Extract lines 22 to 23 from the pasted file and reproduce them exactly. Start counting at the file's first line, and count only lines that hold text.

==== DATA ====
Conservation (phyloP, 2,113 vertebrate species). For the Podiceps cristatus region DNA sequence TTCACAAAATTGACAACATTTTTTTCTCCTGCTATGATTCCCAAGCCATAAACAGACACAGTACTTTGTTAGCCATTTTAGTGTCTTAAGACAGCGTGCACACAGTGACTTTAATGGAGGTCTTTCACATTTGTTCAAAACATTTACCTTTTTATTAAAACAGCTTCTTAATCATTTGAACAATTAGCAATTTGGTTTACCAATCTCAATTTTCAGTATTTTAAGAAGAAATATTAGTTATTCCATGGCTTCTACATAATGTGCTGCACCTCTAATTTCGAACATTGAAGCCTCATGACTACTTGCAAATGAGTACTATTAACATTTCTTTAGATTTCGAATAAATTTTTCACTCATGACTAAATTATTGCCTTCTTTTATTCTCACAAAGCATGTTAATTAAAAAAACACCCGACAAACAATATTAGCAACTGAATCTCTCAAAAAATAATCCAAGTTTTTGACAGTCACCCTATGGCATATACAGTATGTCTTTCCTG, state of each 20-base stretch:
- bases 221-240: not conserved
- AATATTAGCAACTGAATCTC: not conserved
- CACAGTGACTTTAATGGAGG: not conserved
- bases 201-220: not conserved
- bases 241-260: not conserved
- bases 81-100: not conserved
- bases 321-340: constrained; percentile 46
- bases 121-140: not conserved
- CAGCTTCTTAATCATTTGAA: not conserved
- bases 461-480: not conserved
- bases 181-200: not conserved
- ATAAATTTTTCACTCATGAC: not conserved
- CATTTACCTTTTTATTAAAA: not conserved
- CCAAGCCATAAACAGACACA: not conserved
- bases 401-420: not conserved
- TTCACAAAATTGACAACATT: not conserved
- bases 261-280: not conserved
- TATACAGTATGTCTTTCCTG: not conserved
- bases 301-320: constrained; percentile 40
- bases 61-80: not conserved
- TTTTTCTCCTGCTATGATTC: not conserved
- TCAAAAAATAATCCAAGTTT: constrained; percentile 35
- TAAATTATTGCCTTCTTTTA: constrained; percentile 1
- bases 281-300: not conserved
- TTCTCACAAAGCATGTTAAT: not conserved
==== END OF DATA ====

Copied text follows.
- TTTTTCTCCTGCTATGATTC: not conserved
- TCAAAAAATAATCCAAGTTT: constrained; percentile 35